We want to both assure you and to leave you in no doubt that the United Kingdom is absolutely committed to the safety and prosperity of each of our British OTs. Brexit is no exception to this. As we head into the next phase of the negotiations and take up the opportunities afforded by our departure from the EU, including the ability to negotiate our own trade agreements around the world, the continuing priority for the United Kingdom Government is to ensure that the voices of our OTs are heard. And that your priorities inform our approach to the negotiations every step of the way.

The Governor, His Excellency Nigel Dakin, added: “The Governor and Premier’s Office have been in close touch with the UK Government, and in particular Lord Ahmad, over the last year ensuring TCI’s voice has been heard.  While this statement should reassure citizens about the impact of Brexit, the more interesting opportunity is how the United Kingdom now refocuses her attention towards a more global outlook. I anticipate far greater positive engagement with the Caribbean in general, and the Overseas Territories in particular, from 2020 onwards. As a result, I look forward to a visit by Lord Ahmad in the near future. His programme will be designed to ensure he meets, as well as the Premier and Leader of the Opposition, those involved in national security, serious crime and criminal justice as well as seeing the recovery the Islands have experienced since his last post-hurricane visit.”

Magnetic Media is a Telly Award winning multi-media company specializing in creating compelling and socially uplifting TV and Radio broadcast programming as a means for advertising and public relations exposure for its clients.

Bahamas News

US new Vaccine mandate not for tourists and students

Published

on

#TurksandCaicos, September 9, 2021 – The vast majority of visa applicants such as students and tourists do not have to worry about the new CDC requirement for Immigrant Visa applicants to be fully vaccinated.

Our news organization reached out to the US Embassy in Nassau, where Public Affairs Officer Daniel Durazo informed the notice floating around social media is true but only impacts people who are applying to live and work in the United States.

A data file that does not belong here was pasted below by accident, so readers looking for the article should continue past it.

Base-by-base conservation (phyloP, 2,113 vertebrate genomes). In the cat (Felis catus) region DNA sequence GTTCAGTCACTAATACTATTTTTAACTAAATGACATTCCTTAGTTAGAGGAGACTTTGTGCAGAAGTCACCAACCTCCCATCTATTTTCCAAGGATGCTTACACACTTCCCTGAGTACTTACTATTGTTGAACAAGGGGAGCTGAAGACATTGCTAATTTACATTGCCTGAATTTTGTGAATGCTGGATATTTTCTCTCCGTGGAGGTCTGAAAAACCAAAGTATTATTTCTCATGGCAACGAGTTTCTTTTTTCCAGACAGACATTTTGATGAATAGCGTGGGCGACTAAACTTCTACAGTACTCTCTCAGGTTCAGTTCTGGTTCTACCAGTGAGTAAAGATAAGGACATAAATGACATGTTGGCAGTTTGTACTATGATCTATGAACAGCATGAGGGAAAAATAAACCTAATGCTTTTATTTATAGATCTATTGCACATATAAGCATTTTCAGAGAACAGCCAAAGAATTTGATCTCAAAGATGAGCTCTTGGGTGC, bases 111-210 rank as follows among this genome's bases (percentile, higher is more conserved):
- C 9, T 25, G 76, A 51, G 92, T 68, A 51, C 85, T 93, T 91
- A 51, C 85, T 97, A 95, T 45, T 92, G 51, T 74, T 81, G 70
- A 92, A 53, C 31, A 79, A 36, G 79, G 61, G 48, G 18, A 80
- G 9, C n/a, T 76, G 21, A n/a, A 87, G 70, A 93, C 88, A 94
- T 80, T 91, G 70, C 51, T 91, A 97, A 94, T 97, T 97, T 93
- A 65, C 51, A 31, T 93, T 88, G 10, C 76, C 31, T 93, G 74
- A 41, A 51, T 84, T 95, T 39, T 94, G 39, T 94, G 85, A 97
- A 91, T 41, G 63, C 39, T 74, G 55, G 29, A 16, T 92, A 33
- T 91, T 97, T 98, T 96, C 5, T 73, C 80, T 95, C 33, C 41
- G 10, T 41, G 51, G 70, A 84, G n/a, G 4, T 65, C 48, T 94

“The information circulating on social media is a notice stating that starting on October 1 the CDC will require age-appropriate Immigrant Visa applicants worldwide will to show evidence of COVID-19 vaccination.

The key detail here is the difference between Non-Immigrant Visas and Immigrant Visas. Non-Immigrant Visas (for which the requirement does not apply) make up the majority of visa applications, and include student and tourist visas. Immigrant Visas on the other hand typically involve moving permanently to the United States through a Green Card, for example, and which make up a very small fraction of visa applications,” said Durazo.

Similar to TCIs work permit holders rule, which requires guest workers to be fully vaccinated in order to be legally in the Turks and Caicos, this rule takes effect for the US on October 1st.

The notice caused quite a buzz, as the United States is a popular destination for islanders to visit and attend school. The US is also the #1 tourism source market for the Turks and Caicos; and only its vaccinated residents will be allowed into these islands;  that mandate started on September 1st.